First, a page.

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About William Faulkner
Rejected by the US military in 1915, he joined the Canadian flyers with the RAF, but was still in training when the war ended. Returning home, he studied at the University of Mississippi and visited Europe briefly in 1925.
His first poem was published in The New Republic in 1919. His first book of verse and early novels followed, but his major work began with the publication of The Sound and the Fury in 1929. As I Lay Dying (1930), Sanctuary (1931), Light in August (1932), Absalom, Absalom! (1936) and The Wild Palms (1939) are the key works of his great creative period leading up to Intruder in the Dust (1948). During the 1930s, he worked in Hollywood on film scripts, notably The Blue Lamp, co-written with Raymond Chandler.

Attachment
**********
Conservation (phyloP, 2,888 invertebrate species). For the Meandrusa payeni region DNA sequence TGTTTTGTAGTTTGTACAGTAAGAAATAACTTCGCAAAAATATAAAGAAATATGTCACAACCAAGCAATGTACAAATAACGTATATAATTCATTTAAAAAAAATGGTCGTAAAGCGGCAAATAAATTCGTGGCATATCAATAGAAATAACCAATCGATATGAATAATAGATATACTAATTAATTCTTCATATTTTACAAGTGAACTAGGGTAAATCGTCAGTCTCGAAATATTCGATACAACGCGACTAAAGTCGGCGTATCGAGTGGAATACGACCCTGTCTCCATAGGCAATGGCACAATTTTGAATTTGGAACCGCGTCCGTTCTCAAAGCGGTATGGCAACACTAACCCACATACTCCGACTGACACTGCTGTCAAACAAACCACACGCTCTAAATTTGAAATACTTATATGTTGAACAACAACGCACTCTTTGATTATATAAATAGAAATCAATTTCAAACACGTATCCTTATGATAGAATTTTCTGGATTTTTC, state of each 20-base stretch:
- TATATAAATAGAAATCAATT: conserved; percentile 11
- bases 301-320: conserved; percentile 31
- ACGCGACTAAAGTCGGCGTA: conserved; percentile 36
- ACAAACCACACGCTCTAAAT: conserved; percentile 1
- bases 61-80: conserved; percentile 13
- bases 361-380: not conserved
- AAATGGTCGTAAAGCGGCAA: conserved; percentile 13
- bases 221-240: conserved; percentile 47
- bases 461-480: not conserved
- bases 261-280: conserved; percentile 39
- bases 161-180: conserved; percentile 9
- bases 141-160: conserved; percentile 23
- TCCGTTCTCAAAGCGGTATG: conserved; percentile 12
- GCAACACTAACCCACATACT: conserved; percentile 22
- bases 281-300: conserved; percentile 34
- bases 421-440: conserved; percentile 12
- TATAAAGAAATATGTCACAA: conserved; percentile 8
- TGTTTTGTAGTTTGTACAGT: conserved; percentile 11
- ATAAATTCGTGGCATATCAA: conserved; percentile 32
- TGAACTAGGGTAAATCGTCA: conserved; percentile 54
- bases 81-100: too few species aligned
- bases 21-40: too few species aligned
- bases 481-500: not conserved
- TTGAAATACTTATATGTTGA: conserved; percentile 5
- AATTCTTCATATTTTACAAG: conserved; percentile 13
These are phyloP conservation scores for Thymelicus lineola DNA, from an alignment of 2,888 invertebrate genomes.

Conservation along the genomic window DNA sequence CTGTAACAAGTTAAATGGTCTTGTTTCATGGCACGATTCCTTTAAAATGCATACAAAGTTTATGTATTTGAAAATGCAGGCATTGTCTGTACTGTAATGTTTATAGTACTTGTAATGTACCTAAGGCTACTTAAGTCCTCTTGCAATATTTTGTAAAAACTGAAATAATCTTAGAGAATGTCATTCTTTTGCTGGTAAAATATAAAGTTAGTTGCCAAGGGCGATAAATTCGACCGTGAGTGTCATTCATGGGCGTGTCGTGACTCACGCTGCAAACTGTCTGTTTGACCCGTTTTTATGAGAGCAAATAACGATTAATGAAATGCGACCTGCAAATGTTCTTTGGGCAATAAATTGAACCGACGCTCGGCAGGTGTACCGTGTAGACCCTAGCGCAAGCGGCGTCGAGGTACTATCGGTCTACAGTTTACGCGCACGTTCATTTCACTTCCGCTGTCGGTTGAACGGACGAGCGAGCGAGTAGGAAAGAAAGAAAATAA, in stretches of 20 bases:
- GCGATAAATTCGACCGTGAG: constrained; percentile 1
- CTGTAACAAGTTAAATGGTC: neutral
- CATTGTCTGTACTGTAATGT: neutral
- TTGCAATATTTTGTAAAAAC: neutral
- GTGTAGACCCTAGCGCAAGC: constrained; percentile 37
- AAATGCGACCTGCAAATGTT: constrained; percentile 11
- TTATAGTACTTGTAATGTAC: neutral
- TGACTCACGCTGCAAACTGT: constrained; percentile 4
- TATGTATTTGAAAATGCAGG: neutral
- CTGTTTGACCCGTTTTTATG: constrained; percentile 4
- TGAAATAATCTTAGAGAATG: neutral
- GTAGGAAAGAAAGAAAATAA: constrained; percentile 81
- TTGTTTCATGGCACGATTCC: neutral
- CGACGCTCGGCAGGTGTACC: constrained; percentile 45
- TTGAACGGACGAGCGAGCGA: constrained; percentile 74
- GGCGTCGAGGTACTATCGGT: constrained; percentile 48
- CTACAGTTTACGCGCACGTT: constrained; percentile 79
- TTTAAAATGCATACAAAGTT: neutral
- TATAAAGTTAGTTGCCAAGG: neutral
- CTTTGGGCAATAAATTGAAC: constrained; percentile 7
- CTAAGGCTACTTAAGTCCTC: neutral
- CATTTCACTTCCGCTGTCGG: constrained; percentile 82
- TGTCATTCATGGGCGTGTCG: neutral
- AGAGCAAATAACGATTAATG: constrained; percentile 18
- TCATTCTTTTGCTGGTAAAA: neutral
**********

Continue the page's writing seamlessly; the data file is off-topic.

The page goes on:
William Faulkner was awarded the Nobel Prize for Literature in 1949 and the Pulitzer Prize for The Reivers just before his death in July 1962.
Photo by Carl Van Vechten [Public domain], via Wikimedia Commons.
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“I set out deliberately to write a tour-de-force. Before I ever put pen to paper and set down the first word I knew what the last word would be and almost where the last period would fall.” —William Faulkner on As I Lay Dying
As I Lay Dying is Faulkner’s harrowing account of the Bundren family’s odyssey across the Mississippi countryside to bury Addie, their wife and mother. Narrated in turn by each of the family members—including Addie herself—as well as others the novel ranges in mood, from dark comedy to the deepest pathos. Considered one of the most influential novels in American fiction in structure, style, and drama, As I Lay Dying is a true 20th-century classic.
This edition reproduces the corrected text of As I Lay Dying as established in 1985 by Noel Polk.